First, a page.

Before women reach C-level, they need to navigate their way through the corporate ladder minefield. From unconscious bias and misogyny to the gender pay gap and lack of female role models, you may be starting to feel that women face obstacles at every corner of their career journey, making it near impossible to achieve high-level positions – and you wouldn’t be wrong.
At the start of the career ladder, women appear to be ahead of the race, representing 57% of recent college graduates. However, as we move further up, the representation of women declines – starting as early as entry level positions – until we’ve climbed all the way up to C-level. At this point, only one in five C-suite leaders is a woman (21%), but worse still, fewer than one in 30 is a woman of colour, according to McKinsey. Women of colour therefore account for just 4% of C-suite leaders, a figure that hasn’t moved significantly in the past three years.
To put this in perspective, for every 100 men promoted to manager, only 86 women are promoted to the same level – or 89 white women and 85 women of colour – meaning there are far fewer women to be promoted to higher levels. Largely because of these gender gaps, men end up holding 62% of manager positions, while women hold only 38%.
“Creating a C-suite which is diverse and inclusive is of the utmost importance,” says Louisa Murray, Chief Operating Officer (UK and Europe) at Railsr. “Having employees with diverse backgrounds and experience opens up the opportunity for new ways of thinking to be included across all levels of the business. If done correctly, this can be an opportunity for businesses to excel in innovation and its overall approach.”
Unconscious bias and low potential
Although there are many factors that contribute to this inequality, one study led by Professor Kelly Shue found that women are judged on their leadership potential more so than men, making them 14% less likely to be promoted each year. Her research continued to show that women tend to receive low ‘potential scores’ from managers, even if they scored higher performance ratings overall.
The sad truth is, however, that it’s not just managers that underestimate women – we tend to undersell ourselves, too. So much so that data suggests that women have been reported to rate their performance 33% lower than equally-performing male counterparts.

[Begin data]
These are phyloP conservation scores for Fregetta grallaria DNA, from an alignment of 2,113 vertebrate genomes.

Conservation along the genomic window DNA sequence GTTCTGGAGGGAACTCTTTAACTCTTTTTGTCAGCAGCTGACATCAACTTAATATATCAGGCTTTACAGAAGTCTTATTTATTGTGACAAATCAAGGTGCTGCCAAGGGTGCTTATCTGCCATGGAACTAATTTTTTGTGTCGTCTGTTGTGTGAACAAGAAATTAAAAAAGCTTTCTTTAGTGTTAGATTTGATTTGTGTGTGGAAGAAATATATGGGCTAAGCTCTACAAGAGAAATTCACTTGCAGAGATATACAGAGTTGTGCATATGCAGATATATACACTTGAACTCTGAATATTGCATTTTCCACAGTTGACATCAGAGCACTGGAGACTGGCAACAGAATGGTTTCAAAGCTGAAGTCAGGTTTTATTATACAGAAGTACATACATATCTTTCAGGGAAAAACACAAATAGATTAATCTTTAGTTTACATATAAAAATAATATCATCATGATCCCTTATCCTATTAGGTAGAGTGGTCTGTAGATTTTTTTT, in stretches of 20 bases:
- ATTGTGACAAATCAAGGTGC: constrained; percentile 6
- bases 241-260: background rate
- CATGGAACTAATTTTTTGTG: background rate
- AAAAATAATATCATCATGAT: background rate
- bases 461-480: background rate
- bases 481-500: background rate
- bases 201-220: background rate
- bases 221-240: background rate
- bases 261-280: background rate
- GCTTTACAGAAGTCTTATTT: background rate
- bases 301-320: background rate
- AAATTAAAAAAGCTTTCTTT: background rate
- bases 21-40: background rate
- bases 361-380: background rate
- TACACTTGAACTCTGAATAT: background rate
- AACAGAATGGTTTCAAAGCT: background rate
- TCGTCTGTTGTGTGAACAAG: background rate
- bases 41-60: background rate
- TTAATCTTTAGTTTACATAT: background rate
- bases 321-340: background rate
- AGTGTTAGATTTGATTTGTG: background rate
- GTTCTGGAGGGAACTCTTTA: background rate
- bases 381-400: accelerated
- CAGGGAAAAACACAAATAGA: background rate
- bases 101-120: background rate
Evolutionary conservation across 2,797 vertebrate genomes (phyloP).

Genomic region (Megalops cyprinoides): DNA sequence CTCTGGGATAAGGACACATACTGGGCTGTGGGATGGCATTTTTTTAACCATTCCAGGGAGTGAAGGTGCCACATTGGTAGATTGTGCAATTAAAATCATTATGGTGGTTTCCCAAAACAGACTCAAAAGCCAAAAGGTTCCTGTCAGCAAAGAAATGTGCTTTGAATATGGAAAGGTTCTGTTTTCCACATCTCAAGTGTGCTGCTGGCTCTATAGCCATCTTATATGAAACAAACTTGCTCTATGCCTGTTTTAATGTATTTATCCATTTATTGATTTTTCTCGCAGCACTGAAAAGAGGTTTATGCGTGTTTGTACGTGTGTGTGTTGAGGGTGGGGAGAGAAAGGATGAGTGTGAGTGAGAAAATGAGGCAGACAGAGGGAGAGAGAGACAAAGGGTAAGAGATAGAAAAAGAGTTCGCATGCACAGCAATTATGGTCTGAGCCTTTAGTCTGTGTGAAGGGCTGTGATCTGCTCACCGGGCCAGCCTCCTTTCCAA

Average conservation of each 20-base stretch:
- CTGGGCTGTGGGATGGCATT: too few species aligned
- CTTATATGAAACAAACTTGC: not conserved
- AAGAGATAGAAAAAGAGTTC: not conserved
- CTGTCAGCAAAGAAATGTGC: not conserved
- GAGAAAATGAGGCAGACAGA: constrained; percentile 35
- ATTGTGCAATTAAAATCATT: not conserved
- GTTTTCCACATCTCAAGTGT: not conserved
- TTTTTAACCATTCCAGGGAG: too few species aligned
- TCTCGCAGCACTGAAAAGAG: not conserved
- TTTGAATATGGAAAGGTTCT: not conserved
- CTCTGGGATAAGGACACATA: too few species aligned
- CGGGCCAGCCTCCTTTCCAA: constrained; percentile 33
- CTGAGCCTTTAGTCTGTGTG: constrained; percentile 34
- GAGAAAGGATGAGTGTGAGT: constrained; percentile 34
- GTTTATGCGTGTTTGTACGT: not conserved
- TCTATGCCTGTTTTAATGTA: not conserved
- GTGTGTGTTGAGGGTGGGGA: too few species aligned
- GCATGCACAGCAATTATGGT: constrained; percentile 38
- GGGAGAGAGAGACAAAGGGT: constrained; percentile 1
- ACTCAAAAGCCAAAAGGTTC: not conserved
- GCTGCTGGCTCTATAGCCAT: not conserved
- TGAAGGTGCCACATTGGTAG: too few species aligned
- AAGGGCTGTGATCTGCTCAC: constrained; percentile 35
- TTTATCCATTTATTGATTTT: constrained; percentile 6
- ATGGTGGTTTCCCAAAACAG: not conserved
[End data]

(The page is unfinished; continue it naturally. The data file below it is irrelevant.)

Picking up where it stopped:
Career breaks are another factor that contributes to women’s uphill struggle, as they typically affect women more due to caregiving duties often falling on them. In addition, research from Vodafone UK found that a third of people returning to work after a career break suffer from confidence dips – which are twice as prevalent in women.
The path to equality
Reserving more seats for women at C-level certainly doesn’t have a ‘one-size fits all’ answer – however there are numerous strategies that can be taken at various levels of a women’s career. “Firstly, more should be done early on throughout school and university to encourage and attract women into C-suite roles,” says Louisa.
“Secondly, it is our duty as women in these C-suite positions to attract others in. However, this can only be done through strong leadership, strong female representation and commitments at an organisational level.
“I feel strongly about this and have continued to make a personal impact by proactively hiring women into the industry. My personal view is that it’s not only imperative to hire women into junior roles, but it’s also incredibly important to give women who have had career breaks a way back into the industry, especially if we’re serious about greater female representation higher up the ladder.”
In a more positive light, 44% of companies now have three or more women in their C-suite, a figure that has increased from 29% in 2015. According to McKinsey’s Women in the Workplace report, adding just one woman to the C-suite can make a remarkable difference, especially considering the vital contribution senior executives play in shaping the business and company.
The report continues to state various ways in which businesses can increase the number of women on their C-suite leadership team – the first being to employ more women at the first-level management stage. Although roughly a third of companies set targets for the representation of women at first-level management, they need to take a more aggressive approach to achieve the numbers – for example by publicising targets and results of growth.
To counter the obstacle of a woman’s own self-doubt, managers can make the step-up to senior positions seem more accessible by providing training and support. By ensuring these building blocks are in place, women will feel more confident to apply for promotions or higher-level jobs.
The final layer to consider is implementing unconscious bias training. Although this can help increase the diversity pool at any level of an organisation, unconscious bias plays a particularly important role when deciding who gets hired, promoted and left behind.